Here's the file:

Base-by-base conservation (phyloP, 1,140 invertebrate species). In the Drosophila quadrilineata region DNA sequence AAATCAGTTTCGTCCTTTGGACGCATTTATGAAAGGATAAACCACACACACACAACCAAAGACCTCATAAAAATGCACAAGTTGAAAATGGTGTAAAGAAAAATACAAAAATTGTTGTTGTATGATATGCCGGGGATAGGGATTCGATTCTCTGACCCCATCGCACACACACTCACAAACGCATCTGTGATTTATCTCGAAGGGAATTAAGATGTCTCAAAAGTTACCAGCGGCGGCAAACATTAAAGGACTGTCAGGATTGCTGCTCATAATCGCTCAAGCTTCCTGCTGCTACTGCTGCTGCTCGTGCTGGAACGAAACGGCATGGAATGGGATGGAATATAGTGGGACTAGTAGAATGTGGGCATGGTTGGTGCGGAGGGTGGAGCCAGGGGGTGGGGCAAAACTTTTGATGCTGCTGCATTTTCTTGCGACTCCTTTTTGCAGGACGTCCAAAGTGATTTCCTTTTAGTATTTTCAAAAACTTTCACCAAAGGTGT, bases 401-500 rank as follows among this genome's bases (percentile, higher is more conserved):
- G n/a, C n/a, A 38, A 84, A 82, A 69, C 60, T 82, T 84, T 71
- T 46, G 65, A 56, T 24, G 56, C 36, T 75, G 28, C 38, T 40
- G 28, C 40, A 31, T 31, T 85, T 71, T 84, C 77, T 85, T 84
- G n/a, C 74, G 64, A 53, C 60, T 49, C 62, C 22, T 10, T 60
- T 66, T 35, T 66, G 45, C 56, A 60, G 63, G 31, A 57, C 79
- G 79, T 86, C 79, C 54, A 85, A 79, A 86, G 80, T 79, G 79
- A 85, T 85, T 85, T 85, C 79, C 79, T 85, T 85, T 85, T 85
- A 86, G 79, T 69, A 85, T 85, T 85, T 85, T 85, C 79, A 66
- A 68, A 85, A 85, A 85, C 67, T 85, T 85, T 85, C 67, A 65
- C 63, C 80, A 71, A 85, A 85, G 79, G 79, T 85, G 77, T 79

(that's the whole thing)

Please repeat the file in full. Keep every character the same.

Base-by-base conservation (phyloP, 1,140 invertebrate species). In the Drosophila quadrilineata region DNA sequence AAATCAGTTTCGTCCTTTGGACGCATTTATGAAAGGATAAACCACACACACACAACCAAAGACCTCATAAAAATGCACAAGTTGAAAATGGTGTAAAGAAAAATACAAAAATTGTTGTTGTATGATATGCCGGGGATAGGGATTCGATTCTCTGACCCCATCGCACACACACTCACAAACGCATCTGTGATTTATCTCGAAGGGAATTAAGATGTCTCAAAAGTTACCAGCGGCGGCAAACATTAAAGGACTGTCAGGATTGCTGCTCATAATCGCTCAAGCTTCCTGCTGCTACTGCTGCTGCTCGTGCTGGAACGAAACGGCATGGAATGGGATGGAATATAGTGGGACTAGTAGAATGTGGGCATGGTTGGTGCGGAGGGTGGAGCCAGGGGGTGGGGCAAAACTTTTGATGCTGCTGCATTTTCTTGCGACTCCTTTTTGCAGGACGTCCAAAGTGATTTCCTTTTAGTATTTTCAAAAACTTTCACCAAAGGTGT, bases 401-500 rank as follows among this genome's bases (percentile, higher is more conserved):
- G n/a, C n/a, A 38, A 84, A 82, A 69, C 60, T 82, T 84, T 71
- T 46, G 65, A 56, T 24, G 56, C 36, T 75, G 28, C 38, T 40
- G 28, C 40, A 31, T 31, T 85, T 71, T 84, C 77, T 85, T 84
- G n/a, C 74, G 64, A 53, C 60, T 49, C 62, C 22, T 10, T 60
- T 66, T 35, T 66, G 45, C 56, A 60, G 63, G 31, A 57, C 79
- G 79, T 86, C 79, C 54, A 85, A 79, A 86, G 80, T 79, G 79
- A 85, T 85, T 85, T 85, C 79, C 79, T 85, T 85, T 85, T 85
- A 86, G 79, T 69, A 85, T 85, T 85, T 85, T 85, C 79, A 66
- A 68, A 85, A 85, A 85, C 67, T 85, T 85, T 85, C 67, A 65
- C 63, C 80, A 71, A 85, A 85, G 79, G 79, T 85, G 77, T 79